Money Is Not The Roof Of All Evil

Title: Money Is Not The Roof Of All Evil

Bible Book: 1 Timothy 6 : 6-10

Author: Terry Trivette

Subject: Money; Stewardship



I do not have the research to prove it, but I am convinced that cars are the root of all car crashes. Every time I see a car crash, cars are involved. I am pretty sure that if we banned all cars, car crashes would no longer be a problem, which surely means that cars are the root of all car crashes. Someone might contend that a car cannot crash by itself, and that the driver of the car is really the root of the car crash. Despite that very valid point, I still say that based on all I have seen; cars are the root of all car crashes.

Now I recognize that my thesis is a flawed and silly one, but it is no less flawed than what many people believe to be the case with money. In fact, they will even misquote the Bible to support their feelings about money.

In I Timothy 6:10, we find what may be the most misquoted verse in the Bible. There are a lot people who genuinely believe that the Bible says, “Money is the root of all evil.” The truth is; the Bible does not say that at all. What the Bible really says is that, “… the love of money is the root of all evil…” It is the motive in your heart, not the money in your hand that will ultimately prove to be good or evil.

Money is an important subject, and that is why the Bible has so much to say about it. There are more than 2,000 references to wealth and property in the Word of God.[i] In all those references, nowhere does the Bible condemn money as a sin in and of itself. It is always a person’s attitude and application of money that God addresses.

Such is the case with the text before us in I Timothy. The Apostle Paul gives us some spiritually sound financial advice. It is important that we understand what the Bible really says about the issue of money. Notice what we can learn from this particular passage. First of all, we see here that:


These are financially difficult days. The economic crisis has brought about financial losses for those who had a lot to lose, as well as for those who had little to spare. No matter how much money you may have lost in recent days, it is nothing compared to the money you will lose at death.

A multi-millionaire passed away fairly suddenly, and someone asked, “How much did he leave?” The answer was, “Everything.”

Paul reminds us of this in I Timothy 6, and verse 7. Look at this verse with me, and notice the principle we are taught here. First of all, there is a reminder that:

A. You brought nothing when you entered this life

Look at verse 7. Paul says, “For we brought nothing into this world…” You have never been any poorer than the day you were born.

Job put it this way: “Naked came I out of my mother's womb (Job 1:21)…” You came into this world without even clothes on your back.

The little baby is born without anything other than its life. Everything he has must be given to him by somebody else. This ought to be an encouraging thought to those who are struggling financially right now. The old commentator, Matthew Henry, says of this verse:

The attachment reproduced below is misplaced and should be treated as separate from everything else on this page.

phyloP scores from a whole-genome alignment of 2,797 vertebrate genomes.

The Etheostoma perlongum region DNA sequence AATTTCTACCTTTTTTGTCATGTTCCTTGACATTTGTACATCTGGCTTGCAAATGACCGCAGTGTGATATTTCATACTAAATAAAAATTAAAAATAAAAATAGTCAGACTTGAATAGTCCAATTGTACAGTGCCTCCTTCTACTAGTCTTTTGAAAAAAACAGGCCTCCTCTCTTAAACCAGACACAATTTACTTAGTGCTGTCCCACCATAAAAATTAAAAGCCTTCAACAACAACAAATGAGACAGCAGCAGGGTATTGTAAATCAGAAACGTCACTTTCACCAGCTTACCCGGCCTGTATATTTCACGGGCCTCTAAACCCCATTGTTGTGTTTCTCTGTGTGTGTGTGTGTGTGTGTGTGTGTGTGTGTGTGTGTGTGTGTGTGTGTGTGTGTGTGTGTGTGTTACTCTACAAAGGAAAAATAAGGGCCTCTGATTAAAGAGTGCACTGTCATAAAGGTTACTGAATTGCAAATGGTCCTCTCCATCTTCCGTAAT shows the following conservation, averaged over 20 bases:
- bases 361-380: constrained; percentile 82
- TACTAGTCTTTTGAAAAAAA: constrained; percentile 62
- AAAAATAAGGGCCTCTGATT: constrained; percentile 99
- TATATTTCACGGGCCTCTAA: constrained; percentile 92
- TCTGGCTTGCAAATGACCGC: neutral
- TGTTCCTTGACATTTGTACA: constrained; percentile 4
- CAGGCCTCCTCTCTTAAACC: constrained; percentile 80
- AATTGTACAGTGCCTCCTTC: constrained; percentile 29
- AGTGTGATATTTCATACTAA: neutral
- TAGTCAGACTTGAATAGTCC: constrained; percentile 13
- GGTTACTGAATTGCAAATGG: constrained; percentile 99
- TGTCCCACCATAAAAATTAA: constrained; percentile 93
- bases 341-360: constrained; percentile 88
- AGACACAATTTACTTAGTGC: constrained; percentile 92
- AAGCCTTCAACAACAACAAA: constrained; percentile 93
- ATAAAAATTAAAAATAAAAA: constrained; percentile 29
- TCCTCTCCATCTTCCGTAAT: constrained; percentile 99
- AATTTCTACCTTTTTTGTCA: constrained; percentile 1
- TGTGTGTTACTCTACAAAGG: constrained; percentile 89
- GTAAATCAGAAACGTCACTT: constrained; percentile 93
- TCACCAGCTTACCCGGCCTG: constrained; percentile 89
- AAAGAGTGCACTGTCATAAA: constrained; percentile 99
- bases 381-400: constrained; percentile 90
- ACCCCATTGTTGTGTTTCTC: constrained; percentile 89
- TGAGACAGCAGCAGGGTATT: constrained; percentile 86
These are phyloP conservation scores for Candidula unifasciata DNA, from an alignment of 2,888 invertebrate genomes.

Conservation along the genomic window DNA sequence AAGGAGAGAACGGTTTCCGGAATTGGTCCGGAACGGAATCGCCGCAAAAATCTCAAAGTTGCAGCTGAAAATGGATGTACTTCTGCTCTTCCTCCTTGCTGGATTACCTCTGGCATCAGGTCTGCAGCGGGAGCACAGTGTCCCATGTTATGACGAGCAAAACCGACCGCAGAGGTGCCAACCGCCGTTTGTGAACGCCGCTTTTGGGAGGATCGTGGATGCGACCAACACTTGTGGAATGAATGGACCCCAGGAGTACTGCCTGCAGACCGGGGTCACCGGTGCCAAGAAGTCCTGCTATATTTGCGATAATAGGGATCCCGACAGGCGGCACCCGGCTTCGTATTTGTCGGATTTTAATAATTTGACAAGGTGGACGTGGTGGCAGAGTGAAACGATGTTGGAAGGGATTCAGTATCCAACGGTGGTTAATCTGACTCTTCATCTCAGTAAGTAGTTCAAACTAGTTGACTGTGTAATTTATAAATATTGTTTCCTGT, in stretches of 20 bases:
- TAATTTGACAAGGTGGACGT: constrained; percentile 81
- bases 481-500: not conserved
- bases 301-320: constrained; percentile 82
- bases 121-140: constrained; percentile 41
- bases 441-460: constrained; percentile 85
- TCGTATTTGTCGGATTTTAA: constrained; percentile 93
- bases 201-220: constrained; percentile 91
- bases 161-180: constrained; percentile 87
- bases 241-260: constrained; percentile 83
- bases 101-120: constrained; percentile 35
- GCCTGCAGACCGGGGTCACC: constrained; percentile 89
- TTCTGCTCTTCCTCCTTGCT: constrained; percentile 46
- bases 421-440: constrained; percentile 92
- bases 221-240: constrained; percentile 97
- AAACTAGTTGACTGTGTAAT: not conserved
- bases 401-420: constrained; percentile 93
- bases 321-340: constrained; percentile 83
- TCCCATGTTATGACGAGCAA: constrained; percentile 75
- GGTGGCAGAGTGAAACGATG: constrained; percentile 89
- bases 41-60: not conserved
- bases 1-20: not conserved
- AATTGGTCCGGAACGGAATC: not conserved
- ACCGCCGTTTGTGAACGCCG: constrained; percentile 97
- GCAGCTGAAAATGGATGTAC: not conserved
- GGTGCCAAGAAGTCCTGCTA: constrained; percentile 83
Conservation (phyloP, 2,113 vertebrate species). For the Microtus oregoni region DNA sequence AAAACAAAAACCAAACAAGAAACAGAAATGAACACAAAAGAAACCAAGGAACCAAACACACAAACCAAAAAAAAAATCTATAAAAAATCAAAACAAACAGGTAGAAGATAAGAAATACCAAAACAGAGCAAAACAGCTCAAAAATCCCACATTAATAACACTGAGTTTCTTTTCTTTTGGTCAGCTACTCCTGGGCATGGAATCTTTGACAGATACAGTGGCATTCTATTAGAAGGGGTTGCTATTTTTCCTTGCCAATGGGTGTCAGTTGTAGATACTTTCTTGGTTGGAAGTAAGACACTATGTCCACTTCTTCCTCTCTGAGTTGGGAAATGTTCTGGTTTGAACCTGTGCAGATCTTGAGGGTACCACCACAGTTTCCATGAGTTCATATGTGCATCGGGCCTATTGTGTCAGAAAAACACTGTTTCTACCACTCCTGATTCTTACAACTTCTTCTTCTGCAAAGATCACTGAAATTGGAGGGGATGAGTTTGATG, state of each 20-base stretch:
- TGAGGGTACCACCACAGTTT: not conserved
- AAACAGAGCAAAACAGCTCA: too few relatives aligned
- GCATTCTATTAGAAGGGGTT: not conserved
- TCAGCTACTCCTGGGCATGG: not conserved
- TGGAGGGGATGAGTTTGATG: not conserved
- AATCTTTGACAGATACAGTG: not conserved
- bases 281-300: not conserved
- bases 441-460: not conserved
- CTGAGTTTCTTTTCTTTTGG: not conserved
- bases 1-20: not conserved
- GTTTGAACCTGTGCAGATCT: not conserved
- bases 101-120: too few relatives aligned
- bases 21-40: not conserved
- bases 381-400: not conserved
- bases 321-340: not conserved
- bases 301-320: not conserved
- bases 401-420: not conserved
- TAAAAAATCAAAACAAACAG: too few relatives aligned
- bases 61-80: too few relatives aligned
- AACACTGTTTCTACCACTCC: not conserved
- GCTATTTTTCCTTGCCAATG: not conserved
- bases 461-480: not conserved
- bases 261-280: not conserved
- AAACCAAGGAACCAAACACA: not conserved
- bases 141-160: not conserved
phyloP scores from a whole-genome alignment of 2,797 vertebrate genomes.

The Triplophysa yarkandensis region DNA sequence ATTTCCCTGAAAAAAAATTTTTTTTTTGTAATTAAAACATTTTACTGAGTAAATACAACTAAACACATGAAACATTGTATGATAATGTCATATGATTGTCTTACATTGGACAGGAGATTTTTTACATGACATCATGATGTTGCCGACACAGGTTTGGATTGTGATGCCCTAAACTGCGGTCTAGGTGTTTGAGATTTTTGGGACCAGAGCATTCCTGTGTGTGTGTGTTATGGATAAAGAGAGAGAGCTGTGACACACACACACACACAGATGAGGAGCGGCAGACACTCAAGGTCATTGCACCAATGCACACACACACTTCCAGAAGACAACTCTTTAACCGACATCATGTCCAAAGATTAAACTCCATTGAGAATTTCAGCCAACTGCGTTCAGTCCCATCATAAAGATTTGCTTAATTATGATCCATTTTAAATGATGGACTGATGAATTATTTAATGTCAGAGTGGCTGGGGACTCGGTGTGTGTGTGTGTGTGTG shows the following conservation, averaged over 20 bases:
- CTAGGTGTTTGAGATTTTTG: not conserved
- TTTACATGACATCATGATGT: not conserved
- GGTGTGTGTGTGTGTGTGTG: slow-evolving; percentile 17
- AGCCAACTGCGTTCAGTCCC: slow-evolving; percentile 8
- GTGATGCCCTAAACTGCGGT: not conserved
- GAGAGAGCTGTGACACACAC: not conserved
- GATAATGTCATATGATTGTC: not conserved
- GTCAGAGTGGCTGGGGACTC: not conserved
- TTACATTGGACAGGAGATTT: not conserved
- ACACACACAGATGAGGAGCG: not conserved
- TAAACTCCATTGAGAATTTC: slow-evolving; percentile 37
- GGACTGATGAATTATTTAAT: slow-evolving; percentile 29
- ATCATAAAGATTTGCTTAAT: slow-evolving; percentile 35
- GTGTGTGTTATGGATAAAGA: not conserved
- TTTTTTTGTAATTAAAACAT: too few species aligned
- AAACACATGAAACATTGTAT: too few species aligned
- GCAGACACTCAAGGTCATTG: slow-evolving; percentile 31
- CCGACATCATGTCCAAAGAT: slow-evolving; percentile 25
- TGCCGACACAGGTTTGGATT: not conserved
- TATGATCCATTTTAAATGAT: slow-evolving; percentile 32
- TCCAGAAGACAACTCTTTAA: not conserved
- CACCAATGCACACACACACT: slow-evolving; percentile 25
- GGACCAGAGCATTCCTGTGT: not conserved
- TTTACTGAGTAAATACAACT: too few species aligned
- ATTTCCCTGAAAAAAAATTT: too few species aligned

“We brought nothing with us into this world, and yet God provided for us, care was taken of us, we have been fed all our lives long unto this day; and therefore, when we are reduced to [a poor state], we cannot be poorer than when we came into this world, and yet then we were provided for…”[ii]

Paul opens this section on money by reminding us that there was a time when we had absolutely nothing. We bring nothing of money or material possessions into this life.

Notice further though, as we look at verse 7; there is a reminder not only that you brought nothing when you entered this life, but we are also told that:

B. You leave everything when you exit this life

It is said that when Alexander the Great was dying, he gave orders that at his burial his hands should be exposed to the public, so that all men might see that even the mightiest of men could take nothing with him when he died.[iii]

Paul echoes that truth in verse 7 when he says, “For we brought nothing into this world, and it is certain we can carry nothing out.”

No matter how much you may amass in this life, all of it will stay in this life when you die. You can’t take any of it with you. Five seconds after he dies, Bill Gates will be poorer than a peasant. His wealth will remain in this world when he passes to the next. Try as we may to hold on to our “stuff”, and protect our assets, the day is coming for all of us when death will very easily loosen our grip on all our things.

In light of the fact that we are all going to lose the money we work so hard to earn in this life, all of sudden, the commands of Jesus begin to make so much sense.

In Matthew 6, 19 and 20, the Lord Jesus said, “Lay not up for yourselves treasures upon earth…But lay up for yourselves treasures in heaven…” Spiritual treasure, gained by our service to Christ, is the only treasure that we cannot lose by dying. Otherwise, there is a loss of money that is sure for every last one of us.